I was absolutely delighted to meet Carrie Contey this week and get to know about her and her revolutionary work with parents and families. Carrie’s manner is direct and kind, her message is both simple and a well integrated blend of science and real life. Her enthusiastic and reassuring way will remind you that you are on the right track.
Checking in with Carrie about your parenting life is like being on a trip and asking her for directions. She would tell you that you were heading the right way, but would alter your course a tad so you had the most direct route; one with no pot holes or gum that could get stuck to your shoe. And she’d likely ensure that you stopped in at her favorite coffee shop or bakery for a fresh pastry along the way. You know, because it’s just more fun when you’re walking along if you have a little powdered sugar on your chin.
Oh, and Carrie and I had the pleasure of interviewing each other! Read below for more about her, and check here for her interview with me.
1) Please share some of your background.
I loved being around babies and young children from as early as I can remember. As a child and adolescent I thought I wanted to be a pediatrician. In college I was drawn to psychology and holistic health. After college I began to study midwifery, but that wasn’t quite right. Ultimately I was led to pursue a PhD in the field of prenatal and perinatal psychology which now, looking back, incorporates all of my interests, and much more.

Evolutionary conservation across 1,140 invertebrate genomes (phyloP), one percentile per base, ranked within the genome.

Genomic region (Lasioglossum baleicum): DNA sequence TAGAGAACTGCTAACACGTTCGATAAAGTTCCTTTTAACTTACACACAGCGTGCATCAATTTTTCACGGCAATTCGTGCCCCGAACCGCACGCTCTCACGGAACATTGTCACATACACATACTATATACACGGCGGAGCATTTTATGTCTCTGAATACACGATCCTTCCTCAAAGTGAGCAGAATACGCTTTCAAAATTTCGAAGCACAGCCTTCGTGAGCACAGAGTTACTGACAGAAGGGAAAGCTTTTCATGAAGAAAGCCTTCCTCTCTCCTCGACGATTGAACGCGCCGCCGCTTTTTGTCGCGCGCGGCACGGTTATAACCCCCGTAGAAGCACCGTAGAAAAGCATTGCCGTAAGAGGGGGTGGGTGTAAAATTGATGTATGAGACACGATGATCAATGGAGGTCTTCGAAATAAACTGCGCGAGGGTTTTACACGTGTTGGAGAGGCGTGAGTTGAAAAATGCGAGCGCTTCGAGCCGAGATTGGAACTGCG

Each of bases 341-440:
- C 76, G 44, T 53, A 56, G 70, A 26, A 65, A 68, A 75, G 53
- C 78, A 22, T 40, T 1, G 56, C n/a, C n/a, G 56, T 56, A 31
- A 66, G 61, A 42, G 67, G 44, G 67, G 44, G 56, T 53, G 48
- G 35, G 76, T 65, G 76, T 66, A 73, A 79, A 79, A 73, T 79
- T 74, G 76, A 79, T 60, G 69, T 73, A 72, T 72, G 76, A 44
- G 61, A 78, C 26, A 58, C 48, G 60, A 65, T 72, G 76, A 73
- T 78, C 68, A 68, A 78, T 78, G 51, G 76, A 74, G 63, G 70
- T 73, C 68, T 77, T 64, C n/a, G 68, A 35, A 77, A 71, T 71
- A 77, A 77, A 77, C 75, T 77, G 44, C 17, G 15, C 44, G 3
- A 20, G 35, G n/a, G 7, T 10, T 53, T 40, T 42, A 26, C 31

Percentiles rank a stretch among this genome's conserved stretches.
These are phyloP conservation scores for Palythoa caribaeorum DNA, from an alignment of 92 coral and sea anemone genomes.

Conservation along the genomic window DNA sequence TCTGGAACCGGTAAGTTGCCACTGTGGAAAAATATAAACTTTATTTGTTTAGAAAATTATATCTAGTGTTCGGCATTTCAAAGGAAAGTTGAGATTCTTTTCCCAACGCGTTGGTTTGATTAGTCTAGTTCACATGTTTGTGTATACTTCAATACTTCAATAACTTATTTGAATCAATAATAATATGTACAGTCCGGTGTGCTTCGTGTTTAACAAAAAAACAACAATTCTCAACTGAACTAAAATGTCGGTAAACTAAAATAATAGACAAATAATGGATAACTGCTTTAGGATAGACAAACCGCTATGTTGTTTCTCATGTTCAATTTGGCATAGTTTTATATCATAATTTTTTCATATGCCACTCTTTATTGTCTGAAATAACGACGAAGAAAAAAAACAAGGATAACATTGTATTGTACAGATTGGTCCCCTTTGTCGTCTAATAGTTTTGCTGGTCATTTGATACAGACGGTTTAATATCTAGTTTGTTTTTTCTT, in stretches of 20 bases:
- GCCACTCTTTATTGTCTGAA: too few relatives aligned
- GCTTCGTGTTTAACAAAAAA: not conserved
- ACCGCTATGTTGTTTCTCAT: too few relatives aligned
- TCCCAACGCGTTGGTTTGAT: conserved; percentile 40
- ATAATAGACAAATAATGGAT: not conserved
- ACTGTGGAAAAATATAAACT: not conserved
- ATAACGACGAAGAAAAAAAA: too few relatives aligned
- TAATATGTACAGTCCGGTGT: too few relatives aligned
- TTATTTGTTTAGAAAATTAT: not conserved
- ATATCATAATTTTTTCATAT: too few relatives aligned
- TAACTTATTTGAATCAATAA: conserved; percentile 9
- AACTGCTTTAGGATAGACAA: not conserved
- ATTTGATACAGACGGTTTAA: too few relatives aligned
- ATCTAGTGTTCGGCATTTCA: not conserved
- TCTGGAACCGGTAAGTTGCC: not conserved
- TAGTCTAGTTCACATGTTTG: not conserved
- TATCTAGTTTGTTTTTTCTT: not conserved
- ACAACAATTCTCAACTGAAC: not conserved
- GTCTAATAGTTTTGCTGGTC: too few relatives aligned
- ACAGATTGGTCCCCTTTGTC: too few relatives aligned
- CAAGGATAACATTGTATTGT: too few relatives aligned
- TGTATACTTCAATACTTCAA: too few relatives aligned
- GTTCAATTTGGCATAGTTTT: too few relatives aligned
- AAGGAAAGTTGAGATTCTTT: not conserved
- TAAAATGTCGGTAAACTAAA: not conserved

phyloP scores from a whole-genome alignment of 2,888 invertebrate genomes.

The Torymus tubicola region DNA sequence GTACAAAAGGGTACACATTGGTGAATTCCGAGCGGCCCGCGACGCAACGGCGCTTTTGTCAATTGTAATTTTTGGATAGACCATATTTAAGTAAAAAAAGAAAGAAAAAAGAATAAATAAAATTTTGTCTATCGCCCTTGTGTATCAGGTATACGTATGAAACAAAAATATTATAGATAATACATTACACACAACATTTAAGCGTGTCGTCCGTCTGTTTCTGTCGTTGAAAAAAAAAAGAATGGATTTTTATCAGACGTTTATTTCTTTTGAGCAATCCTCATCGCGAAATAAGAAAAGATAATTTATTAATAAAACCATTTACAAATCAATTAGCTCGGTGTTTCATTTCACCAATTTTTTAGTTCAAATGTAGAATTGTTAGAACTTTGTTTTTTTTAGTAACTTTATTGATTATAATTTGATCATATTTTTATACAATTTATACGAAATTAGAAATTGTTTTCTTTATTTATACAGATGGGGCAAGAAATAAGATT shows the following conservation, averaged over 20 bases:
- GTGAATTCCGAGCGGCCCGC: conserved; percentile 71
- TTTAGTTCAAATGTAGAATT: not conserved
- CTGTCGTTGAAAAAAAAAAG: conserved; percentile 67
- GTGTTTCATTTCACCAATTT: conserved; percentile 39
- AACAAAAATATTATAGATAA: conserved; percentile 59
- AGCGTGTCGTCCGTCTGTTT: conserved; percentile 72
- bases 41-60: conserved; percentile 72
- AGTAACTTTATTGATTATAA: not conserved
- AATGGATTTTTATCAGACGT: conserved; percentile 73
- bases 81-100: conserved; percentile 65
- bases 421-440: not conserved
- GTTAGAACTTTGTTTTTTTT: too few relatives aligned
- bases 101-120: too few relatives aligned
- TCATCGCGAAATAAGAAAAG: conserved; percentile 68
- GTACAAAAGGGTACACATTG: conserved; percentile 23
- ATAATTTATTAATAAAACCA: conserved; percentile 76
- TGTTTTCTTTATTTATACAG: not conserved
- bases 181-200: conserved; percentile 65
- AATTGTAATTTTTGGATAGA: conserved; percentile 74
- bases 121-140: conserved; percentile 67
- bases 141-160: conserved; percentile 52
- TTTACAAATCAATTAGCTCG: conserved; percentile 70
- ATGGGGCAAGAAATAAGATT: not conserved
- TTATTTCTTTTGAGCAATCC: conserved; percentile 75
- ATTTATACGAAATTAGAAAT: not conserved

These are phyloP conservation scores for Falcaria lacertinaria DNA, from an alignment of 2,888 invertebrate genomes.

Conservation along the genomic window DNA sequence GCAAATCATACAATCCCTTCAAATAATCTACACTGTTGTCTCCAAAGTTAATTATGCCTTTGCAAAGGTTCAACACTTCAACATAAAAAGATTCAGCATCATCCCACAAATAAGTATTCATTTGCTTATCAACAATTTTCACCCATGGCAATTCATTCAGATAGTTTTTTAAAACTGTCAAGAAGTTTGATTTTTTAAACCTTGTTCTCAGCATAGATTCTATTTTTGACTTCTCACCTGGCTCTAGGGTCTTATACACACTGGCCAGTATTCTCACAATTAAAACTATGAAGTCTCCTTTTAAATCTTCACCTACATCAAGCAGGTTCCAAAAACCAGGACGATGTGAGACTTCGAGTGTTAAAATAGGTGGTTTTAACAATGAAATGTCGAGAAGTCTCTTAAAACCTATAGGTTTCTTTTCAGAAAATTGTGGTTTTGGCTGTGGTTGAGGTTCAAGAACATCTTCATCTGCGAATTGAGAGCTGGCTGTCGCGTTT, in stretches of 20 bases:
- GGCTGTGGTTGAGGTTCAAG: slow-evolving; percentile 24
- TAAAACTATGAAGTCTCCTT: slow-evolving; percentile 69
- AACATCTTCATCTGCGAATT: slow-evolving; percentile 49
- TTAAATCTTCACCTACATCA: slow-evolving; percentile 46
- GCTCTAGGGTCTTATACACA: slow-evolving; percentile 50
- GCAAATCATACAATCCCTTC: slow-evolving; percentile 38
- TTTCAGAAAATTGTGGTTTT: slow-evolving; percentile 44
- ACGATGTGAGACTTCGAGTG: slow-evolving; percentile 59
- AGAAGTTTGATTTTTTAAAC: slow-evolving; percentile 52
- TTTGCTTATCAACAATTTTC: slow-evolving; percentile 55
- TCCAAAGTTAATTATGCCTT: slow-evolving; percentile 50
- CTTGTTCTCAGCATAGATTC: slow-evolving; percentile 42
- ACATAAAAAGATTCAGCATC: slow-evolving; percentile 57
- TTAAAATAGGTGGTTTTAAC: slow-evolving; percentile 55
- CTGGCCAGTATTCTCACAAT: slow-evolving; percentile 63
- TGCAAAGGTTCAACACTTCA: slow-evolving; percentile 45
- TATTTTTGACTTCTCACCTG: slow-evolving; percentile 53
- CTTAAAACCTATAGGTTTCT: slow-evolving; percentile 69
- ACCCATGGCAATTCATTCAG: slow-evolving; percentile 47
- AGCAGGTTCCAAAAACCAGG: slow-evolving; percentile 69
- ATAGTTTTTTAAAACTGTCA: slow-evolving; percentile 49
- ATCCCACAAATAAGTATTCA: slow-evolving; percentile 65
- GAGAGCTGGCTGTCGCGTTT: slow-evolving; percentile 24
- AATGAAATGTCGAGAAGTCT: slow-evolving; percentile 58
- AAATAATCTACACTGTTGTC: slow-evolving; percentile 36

2) What first sparked your interest in child development/parenting education/brain science?
The initial spark was holding a little tiny newborn when I was seven years old. As I continued walking my path I realized that there were a lot of people trying to undo what was done to them in early childhood. I began to ask myself these questions, “What do humans need from the beginning of life to remain whole and connected to who they already are? What do parents need to know about human development to support their little people’s development with the least interference possible?” Those questions have driven my academic and professional pursuits, and have shaped my research and work, for many years now.
3) What are your top three book suggestions for parents?
My tippy top is “Your Child’s Self-Esteem” by Dorothy Briggs. It’s an old book, written in 1971, but says everything, and more that I would want to say now. It’s timeless and priceless. I encourage all of my clients to read it.
My second is “Parenting from the Inside Out” by Dan Siegel. Back in 2004 I began offering parenting book study groups that centered around this book. It’s the perfect intro to brain development, interpersonal neuroscience and how our own early experiences, and attachments, inform how we parent.
My third is “The Conscious Parent” by Shafali Tsbary. This book is a true gem. A guide for using the parenting journey as an opportunity for massive personal growth and healing.
4) What is your favorite part about working with families? Least favorite?
I love offering parents a whole new lens for understanding their children and human development. Within that, I love sharing information about brain development. It’s thrilling to watch a parent’s eyes light up when they “get it” and start to understand their children and their behavior in new and much more compassionate ways.